Grief and grievances at The Plain Dealer

Advance's paper in Cleveland is embroiled in a labor dispute as it charts a new digital path

DETROIT, MI — Are the Cleveland Plain Dealer and the new Northeast Ohio Media Group two separate companies? Both are owned by Advance Publications. Both contribute to the print newspaper (now delivered three days a week) and to But they have distinct editors and work from separate newsrooms. And, pointedly, while The Plain Dealer is unionized, NEOMG is not.

The two-company question is at the heart of a National Labor Relations Board charge filed in December by the local chapter of the Newspaper Guild, which argues that the Advance companies violated an agreement about how many union reporters would remain in The Plain Dealer newsroom following major layoffs last summer. After those cuts, 110 employees were left, just as the agreement stipulated. But by 5 or 6 am the next morning, emails started arriving in the inboxes of some remaining staffers. The messages were invitations to meetings later that day about job opportunities at NEOMG, a digital news company created simultaneously with the layoffs. Employees, still dazed from the loss of their colleagues, were given to understand that they should decide whether to take the job offers quickly—within 24 hours would be best, so that the transition would be easier and the set-up of their benefits packages wouldn’t be delayed. Thirteen Plain Dealer employees went on to NEOMG, leaving 97 in the paper’s newsroom. Through attrition, there are now about 95 people left, according to several sources at the paper.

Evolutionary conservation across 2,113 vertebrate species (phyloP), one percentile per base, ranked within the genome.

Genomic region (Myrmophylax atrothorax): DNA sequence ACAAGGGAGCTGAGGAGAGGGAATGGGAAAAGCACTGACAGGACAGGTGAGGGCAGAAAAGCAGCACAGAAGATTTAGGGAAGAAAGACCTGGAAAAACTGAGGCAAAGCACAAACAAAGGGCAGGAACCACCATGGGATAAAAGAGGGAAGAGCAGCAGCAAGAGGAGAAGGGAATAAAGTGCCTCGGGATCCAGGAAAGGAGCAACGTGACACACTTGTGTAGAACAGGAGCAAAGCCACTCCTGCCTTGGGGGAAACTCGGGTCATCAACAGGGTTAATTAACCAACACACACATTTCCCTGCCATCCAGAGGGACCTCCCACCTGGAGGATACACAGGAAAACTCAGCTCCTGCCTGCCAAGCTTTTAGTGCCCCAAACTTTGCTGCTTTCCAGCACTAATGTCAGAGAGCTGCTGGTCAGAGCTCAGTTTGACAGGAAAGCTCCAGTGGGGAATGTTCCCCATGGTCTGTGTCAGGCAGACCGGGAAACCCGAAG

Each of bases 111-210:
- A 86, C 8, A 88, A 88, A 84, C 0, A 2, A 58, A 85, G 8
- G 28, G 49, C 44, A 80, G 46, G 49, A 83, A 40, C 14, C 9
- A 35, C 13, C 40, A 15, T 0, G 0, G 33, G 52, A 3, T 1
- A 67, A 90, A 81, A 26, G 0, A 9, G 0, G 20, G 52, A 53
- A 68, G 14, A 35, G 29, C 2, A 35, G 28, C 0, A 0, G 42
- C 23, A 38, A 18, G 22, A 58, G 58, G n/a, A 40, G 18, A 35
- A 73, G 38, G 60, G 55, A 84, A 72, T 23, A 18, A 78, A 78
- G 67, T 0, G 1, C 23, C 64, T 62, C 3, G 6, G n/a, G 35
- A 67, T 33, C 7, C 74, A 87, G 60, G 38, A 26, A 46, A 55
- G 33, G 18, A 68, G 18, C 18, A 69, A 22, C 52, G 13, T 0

The Guild argues that because the PD and NEOMG are essentially the same company—“a single employer, joint employers, and/or alter ego of each other,” according to the NLRB charge—the job offers violated its agreement with management. “From the beginning, the company held up the NEOMG jobs as alleviating the pain, not adding to it,” said Wendy McManamon, Guild chairwoman and a Plain Dealer copy editor, wrote in an email to CJR.

According to Rollie Dreussi, the Guild’s executive secretary, management’s counter-argument is that because the PD and NEOMG are in fact two companies, the offers were perfectly fair—it’s no different than if the reporters had taken job offers at The New York Times. No stipulations require management to replace PD staffers who retire or leave the paper for new jobs.

CJR made email and phone requests for comment from 10 Plain Dealer and NEOMG management executives, as well as the two law firms listed as representing the Plain Dealer Publishing Co. and Northeast Ohio Media Group, LLC, in the NLRB complaint. The only response came from Chris Quinn, NEOMG’s vice president for content. He wrote this, in full: